For a while, the trendy prefixes i- and e- may have been flashy signposts for this new era, but go communicates what they couldn't: urgency, energy, and, most of all, mobility.  Continue reading...
Click here to read more articles from Candlepower.

One variant of the perfect euphemism combines optimism and nonsense in a sandwich of slop. Speaking of slop, my euphemism mop wiped up the following terms from the drippy drivel of 2018. Enjoy and employ these terms, but keep a twaddle towel handy.  Continue reading...
Click here to read more articles from Evasive Maneuvers.

English loves its o-ending words with a curious fervor, considering how seldom they occur naturally in our mother tongue. For centuries, we've made up for that lack by importing or coining words that end in o.  Continue reading...
Click here to read more articles from Candlepower.

At the end of each year, while linguists and lexicographers cast votes for words of the year, I'm compiling a different list: the brand names that distilled the mood of the previous twelve months. To narrow the field, I add another criterion: the brand names must be linguistically notable.  Continue reading...
Click here to read more articles from Candlepower.

In many areas of business and personal life, failure is being redefined as either a challenge that can be overcome with the right coaching or attitude – or, at the extreme, as a source of pride. What's behind this upbeat sense of what it means to fail?  Continue reading...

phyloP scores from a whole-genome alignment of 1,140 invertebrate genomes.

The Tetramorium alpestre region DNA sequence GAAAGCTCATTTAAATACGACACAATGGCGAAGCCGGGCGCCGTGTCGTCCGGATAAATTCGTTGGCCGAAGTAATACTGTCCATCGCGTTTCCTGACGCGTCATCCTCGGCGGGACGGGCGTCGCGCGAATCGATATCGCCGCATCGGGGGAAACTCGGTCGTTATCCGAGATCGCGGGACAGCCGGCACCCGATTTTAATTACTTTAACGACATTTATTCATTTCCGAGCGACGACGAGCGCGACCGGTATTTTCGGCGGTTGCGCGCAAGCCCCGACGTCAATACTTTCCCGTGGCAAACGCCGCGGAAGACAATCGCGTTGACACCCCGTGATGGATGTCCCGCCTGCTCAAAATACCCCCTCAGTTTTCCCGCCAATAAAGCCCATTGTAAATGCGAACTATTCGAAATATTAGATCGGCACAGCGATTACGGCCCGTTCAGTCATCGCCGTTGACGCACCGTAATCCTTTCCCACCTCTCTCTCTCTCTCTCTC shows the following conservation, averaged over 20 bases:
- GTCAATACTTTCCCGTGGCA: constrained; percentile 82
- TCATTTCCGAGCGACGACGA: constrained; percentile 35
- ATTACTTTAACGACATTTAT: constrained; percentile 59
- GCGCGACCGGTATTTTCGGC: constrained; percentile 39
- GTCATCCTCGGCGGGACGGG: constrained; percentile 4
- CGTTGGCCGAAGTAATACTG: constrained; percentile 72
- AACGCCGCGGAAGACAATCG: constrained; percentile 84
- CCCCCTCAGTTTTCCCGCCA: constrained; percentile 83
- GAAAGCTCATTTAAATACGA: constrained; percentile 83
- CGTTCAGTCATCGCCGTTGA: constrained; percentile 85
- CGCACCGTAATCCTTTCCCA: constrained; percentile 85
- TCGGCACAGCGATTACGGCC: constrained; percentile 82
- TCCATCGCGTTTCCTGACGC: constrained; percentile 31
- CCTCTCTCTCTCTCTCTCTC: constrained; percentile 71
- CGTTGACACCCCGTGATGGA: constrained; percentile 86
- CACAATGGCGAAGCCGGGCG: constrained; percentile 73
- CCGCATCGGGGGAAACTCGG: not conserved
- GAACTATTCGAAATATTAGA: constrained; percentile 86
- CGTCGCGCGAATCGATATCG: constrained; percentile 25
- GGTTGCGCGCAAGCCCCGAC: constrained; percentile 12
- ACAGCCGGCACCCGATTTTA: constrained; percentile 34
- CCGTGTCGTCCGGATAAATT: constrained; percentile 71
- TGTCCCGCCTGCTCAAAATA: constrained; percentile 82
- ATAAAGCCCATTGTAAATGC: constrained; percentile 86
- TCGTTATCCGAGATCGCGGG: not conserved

Click here to read more articles from Candlepower.

The names of some of the world's most successful brands – from Accenture to Zantac – were widely ridiculed when they were first announced. Today those names are not just accepted but admired. It turns out there's a reason and a name for the attitude shift: The more we're exposed to something unfamiliar, the more we like it. Welcome to the Zajonc effect.  Continue reading...
Click here to read more articles from Candlepower.

If you're a fan of The Life-Changing Magic of Tidying Up, I have some bad news for you: The English language is notoriously anti-minimalist. English loves multiples and hangs onto old words while continuously adding new ones. I could dig up many examples, but today I want to talk about just one pair, crisp and crispy, both of which mean essentially the same thing. Except when they don't.  Continue reading...
Click here to read more articles from Candlepower.

1 2 3 4 5 Displaying 1-7 of 48 Articles